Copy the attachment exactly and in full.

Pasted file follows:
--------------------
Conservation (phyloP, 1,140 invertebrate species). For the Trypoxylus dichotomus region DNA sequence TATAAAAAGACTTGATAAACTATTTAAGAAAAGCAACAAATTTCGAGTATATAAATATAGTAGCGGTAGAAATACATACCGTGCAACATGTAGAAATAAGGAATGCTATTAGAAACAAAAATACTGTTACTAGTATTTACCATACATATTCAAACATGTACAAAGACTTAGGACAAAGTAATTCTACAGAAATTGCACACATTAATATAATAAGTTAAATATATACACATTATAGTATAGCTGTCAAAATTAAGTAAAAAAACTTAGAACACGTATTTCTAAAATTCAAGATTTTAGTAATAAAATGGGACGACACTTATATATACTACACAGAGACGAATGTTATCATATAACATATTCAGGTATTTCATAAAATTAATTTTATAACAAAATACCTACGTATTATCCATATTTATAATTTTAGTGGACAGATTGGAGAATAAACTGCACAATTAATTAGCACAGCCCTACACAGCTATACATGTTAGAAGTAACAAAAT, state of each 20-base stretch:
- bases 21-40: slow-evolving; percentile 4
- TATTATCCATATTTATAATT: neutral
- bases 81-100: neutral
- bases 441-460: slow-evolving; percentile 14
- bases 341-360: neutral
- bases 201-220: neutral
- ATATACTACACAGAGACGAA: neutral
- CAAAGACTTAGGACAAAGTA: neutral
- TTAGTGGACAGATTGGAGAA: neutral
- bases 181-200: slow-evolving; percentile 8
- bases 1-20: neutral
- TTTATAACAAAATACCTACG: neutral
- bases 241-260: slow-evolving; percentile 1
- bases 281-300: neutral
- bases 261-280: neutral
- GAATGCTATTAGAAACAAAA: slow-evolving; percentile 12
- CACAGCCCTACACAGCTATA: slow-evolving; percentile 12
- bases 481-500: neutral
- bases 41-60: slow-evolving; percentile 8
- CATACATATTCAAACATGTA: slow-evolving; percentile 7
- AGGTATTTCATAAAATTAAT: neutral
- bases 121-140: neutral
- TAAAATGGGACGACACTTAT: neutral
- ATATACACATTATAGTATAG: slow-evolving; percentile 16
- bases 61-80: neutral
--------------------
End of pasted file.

Conservation (phyloP, 1,140 invertebrate species). For the Trypoxylus dichotomus region DNA sequence TATAAAAAGACTTGATAAACTATTTAAGAAAAGCAACAAATTTCGAGTATATAAATATAGTAGCGGTAGAAATACATACCGTGCAACATGTAGAAATAAGGAATGCTATTAGAAACAAAAATACTGTTACTAGTATTTACCATACATATTCAAACATGTACAAAGACTTAGGACAAAGTAATTCTACAGAAATTGCACACATTAATATAATAAGTTAAATATATACACATTATAGTATAGCTGTCAAAATTAAGTAAAAAAACTTAGAACACGTATTTCTAAAATTCAAGATTTTAGTAATAAAATGGGACGACACTTATATATACTACACAGAGACGAATGTTATCATATAACATATTCAGGTATTTCATAAAATTAATTTTATAACAAAATACCTACGTATTATCCATATTTATAATTTTAGTGGACAGATTGGAGAATAAACTGCACAATTAATTAGCACAGCCCTACACAGCTATACATGTTAGAAGTAACAAAAT, state of each 20-base stretch:
- bases 21-40: slow-evolving; percentile 4
- TATTATCCATATTTATAATT: neutral
- bases 81-100: neutral
- bases 441-460: slow-evolving; percentile 14
- bases 341-360: neutral
- bases 201-220: neutral
- ATATACTACACAGAGACGAA: neutral
- CAAAGACTTAGGACAAAGTA: neutral
- TTAGTGGACAGATTGGAGAA: neutral
- bases 181-200: slow-evolving; percentile 8
- bases 1-20: neutral
- TTTATAACAAAATACCTACG: neutral
- bases 241-260: slow-evolving; percentile 1
- bases 281-300: neutral
- bases 261-280: neutral
- GAATGCTATTAGAAACAAAA: slow-evolving; percentile 12
- CACAGCCCTACACAGCTATA: slow-evolving; percentile 12
- bases 481-500: neutral
- bases 41-60: slow-evolving; percentile 8
- CATACATATTCAAACATGTA: slow-evolving; percentile 7
- AGGTATTTCATAAAATTAAT: neutral
- bases 121-140: neutral
- TAAAATGGGACGACACTTAT: neutral
- ATATACACATTATAGTATAG: slow-evolving; percentile 16
- bases 61-80: neutral